Morning Edition
Morning Edition
Monday, August 12, 2013

Minnesota Public Radio Stories

  • Courtney and Kyle OpdahlIn tight metro housing market, homebuyers seek edge with 'love letters' to owners
    To stand out in a crowded marketplace, some buyers have decided to employ a very traditional and personal medium -- deeply personal and emotional letters they hope will curry favor with the sellers.5:35 a.m.
  • Mike Stebnitz and neighborsProposed 2nd Seward Co-op site raises concerns
    The Seward Co-op in Minneapolis has announced plans to open a second store in the Bryant neighborhood. Opinions in the neighborhood about the co-op proposal vary. Some people are thrilled that it might locate nearby, but others worry that some residents would not be able to afford to shop in a co-op.6:20 a.m.

National Public Radio Stories

  • Ahead Of Peace Talks, Israel Expands Settlements
    Just days before U.S. brokered peace talks are to resume, the Israeli government has cleared the way for construction of more than a thousand new housing units in the occupied West Bank and Jerusalem. The move is sure to cast a shadow over the talks, but Israeli expectations for the talks are already very low.
  • The Complications Of Getting Running Water In The West Bank
    Rawabi, a privately developed Palestinian community, sits in the West Bank. The first residents are due to move in later this year, but its developer is worried about water. To get a pipe laid, Rawabi needs Israeli permission. Israel has cooperated, but the Palestinian developer says the cooperation has been "very slow and always incomplete."
  • Killed For Taking Part In 'Everybody's Fight'
    Sally Liuzzo-Prado was just 6 when her mother, Viola Liuzzo, was killed by Ku Klux Klansmen following marches in Alabama. The death of Liuzzo, the only white woman protester to die during the civil rights movement, captured the nation.
  • Heavy Rotation: 10 Songs Public Radio Can't Stop Playing
    Download new music from hip-hop producer (and Kendrick Lamar collaborator) Terrace Martin, Justin Vernon's Volcano Choir project, the upstart Americana band Houndmouth, pop singer Carolyn Malachi and much more.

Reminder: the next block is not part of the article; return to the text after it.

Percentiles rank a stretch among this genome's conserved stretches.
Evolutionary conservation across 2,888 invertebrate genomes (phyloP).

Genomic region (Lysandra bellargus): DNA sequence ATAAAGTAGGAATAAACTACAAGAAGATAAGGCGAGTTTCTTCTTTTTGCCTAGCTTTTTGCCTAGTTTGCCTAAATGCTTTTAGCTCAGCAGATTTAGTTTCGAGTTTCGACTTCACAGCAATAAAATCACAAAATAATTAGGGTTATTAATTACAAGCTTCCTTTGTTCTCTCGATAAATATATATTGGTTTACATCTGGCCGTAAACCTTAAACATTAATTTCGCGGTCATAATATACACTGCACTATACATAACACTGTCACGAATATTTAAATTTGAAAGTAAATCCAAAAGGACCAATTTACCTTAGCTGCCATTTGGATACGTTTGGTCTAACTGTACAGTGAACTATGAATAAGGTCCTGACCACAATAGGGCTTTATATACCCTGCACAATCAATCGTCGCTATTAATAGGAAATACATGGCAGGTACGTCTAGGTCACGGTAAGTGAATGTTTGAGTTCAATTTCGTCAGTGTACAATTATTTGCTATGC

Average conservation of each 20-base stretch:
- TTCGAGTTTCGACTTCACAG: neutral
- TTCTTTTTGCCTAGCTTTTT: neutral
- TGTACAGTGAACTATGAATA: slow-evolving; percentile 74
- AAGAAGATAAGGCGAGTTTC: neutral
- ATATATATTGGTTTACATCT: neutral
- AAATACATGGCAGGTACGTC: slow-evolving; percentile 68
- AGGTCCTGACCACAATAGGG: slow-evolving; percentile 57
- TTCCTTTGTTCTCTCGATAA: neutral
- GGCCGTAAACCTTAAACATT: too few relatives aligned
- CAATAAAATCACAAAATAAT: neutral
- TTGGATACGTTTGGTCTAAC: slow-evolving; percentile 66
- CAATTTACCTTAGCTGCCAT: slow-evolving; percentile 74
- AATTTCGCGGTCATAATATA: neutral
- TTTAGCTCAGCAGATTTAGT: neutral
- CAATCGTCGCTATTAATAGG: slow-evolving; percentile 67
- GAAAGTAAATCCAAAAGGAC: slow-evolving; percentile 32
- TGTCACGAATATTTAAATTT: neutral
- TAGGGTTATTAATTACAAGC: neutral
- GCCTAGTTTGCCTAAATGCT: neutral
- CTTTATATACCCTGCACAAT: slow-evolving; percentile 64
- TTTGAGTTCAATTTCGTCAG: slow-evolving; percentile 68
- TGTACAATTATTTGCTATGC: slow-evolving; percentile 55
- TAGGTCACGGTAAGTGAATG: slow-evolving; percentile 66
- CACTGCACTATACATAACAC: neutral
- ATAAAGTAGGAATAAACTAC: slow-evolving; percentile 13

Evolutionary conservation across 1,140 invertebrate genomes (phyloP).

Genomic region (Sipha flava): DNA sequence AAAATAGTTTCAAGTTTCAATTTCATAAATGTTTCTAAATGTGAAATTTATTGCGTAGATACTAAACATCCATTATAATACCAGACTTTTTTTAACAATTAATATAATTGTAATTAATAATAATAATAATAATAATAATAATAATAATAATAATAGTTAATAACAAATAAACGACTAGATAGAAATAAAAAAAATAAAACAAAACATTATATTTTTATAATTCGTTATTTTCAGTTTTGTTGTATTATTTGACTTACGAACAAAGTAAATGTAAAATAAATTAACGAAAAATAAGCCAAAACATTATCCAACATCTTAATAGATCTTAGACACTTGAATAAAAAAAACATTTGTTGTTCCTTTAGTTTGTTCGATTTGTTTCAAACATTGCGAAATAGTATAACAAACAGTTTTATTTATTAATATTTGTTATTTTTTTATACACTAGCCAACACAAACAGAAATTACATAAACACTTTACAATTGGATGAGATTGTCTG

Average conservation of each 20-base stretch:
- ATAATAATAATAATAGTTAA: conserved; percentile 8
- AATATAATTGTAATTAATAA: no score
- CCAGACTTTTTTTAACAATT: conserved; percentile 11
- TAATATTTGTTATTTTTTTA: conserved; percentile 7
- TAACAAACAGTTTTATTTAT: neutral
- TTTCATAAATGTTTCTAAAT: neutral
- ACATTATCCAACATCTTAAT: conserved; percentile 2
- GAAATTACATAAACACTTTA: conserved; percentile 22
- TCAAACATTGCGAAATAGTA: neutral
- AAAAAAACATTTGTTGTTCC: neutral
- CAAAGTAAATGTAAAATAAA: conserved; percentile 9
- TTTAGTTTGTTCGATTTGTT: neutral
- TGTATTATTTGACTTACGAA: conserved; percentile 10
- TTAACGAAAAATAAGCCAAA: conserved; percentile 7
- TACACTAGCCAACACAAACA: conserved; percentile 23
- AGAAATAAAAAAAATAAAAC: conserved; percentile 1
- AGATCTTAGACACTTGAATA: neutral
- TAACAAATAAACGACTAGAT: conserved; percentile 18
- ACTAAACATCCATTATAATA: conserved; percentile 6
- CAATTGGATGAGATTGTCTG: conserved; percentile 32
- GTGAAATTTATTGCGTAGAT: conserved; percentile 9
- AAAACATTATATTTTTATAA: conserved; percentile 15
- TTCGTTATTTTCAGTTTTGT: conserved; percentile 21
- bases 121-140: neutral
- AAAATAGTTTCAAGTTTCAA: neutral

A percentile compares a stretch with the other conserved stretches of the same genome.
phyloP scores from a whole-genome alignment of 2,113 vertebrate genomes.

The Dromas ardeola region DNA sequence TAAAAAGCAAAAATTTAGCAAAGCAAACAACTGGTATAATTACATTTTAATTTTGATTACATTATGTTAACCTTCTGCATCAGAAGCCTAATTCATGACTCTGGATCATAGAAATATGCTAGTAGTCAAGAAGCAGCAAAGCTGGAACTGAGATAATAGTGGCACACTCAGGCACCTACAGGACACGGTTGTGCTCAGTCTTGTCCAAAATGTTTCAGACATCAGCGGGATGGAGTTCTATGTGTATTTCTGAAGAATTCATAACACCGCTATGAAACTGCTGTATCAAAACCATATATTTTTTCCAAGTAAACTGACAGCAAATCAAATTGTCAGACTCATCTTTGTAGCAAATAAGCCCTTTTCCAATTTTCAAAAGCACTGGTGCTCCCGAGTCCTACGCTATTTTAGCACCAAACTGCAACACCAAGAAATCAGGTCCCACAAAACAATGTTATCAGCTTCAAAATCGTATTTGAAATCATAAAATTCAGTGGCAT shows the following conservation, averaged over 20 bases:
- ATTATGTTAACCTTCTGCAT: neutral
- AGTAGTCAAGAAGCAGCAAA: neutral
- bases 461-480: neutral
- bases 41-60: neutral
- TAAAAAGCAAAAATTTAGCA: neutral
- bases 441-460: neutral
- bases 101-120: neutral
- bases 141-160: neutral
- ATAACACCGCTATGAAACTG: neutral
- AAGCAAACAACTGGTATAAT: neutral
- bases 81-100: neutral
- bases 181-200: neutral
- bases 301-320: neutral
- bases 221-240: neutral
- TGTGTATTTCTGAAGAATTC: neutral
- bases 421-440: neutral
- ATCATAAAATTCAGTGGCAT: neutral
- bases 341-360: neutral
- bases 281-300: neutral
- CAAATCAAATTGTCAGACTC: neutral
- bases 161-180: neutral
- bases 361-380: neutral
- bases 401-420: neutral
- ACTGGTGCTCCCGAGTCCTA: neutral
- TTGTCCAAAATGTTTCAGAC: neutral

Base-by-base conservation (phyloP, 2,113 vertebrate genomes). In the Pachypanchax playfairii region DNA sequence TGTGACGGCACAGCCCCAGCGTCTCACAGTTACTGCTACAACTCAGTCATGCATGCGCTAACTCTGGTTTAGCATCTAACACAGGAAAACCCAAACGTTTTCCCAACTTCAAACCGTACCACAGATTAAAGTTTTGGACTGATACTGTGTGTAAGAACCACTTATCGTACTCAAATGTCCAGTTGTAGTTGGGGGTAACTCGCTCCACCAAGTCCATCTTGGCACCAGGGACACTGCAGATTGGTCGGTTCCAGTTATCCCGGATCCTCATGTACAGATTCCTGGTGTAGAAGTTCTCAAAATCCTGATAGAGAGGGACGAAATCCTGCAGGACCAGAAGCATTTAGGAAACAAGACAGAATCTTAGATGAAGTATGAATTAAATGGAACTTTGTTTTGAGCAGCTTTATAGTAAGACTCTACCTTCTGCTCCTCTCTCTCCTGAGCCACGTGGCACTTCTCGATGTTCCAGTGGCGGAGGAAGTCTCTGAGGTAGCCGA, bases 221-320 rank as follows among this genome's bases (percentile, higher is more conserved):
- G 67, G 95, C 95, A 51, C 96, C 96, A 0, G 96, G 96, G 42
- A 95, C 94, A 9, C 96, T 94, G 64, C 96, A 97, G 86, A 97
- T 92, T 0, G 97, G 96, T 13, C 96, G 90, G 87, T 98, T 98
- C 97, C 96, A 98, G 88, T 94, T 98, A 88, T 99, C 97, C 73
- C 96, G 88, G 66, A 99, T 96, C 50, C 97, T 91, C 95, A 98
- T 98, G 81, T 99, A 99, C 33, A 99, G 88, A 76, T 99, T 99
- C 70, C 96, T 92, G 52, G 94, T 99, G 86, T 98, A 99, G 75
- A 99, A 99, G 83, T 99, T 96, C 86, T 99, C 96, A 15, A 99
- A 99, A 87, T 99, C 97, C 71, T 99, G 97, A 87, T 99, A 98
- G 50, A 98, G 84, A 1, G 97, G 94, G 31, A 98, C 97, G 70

• Egypt's Government Warns Protest Camps Could Be Seized
    In Cairo, a large gathering of supporters of ousted President Morsi are anticipating clashes with security forces. Egypt's Ministry of Interior says the camps could come under siege at any time. Protesters have their own barricades in place in preparation.
  • New Muscle Drugs Could Be The Next Big Thing In Sports Doping
    From human growth hormone to EPO, many sports doping products these days come from big drug companies, not rogue chemists. Scientists and body builders warn that new drugs being developed to treat muscle wasting disease will also likely be abused by athletes — with little chance of detection.
  • U.S. Postal Service Reports Quarterly Losses
    The U.S. postal service posted $740 million in losses last quarter — making it nearly $4 billion so far this year. These losses come despite major trims to the operating budget in 2013.
  • Food Delivery Hits The Web, But Restaurants Pay The Price
    If you're a takeout or delivery customer, websites like Seamless and Grubhub are a marvel. Just type, click your order and the food is on its way. But if you're a restaurant, this shift to the web may not sit so well with you.
  • Sequestration Has Georgia Town On Edge
    Warner Robins, Ga., is a booming community that is entirely dependent on civilian Defense Department employment. The local Air Force Base is massive, but because it's mostly a logistics depot, the bulk of the employees are not service members.
  • Premium Parking Space Comes With Big Price Tag
    A parking spot in London is on the market for $465,000. That buys an outdoor location near Buckingham Palace and a 91-year lease.

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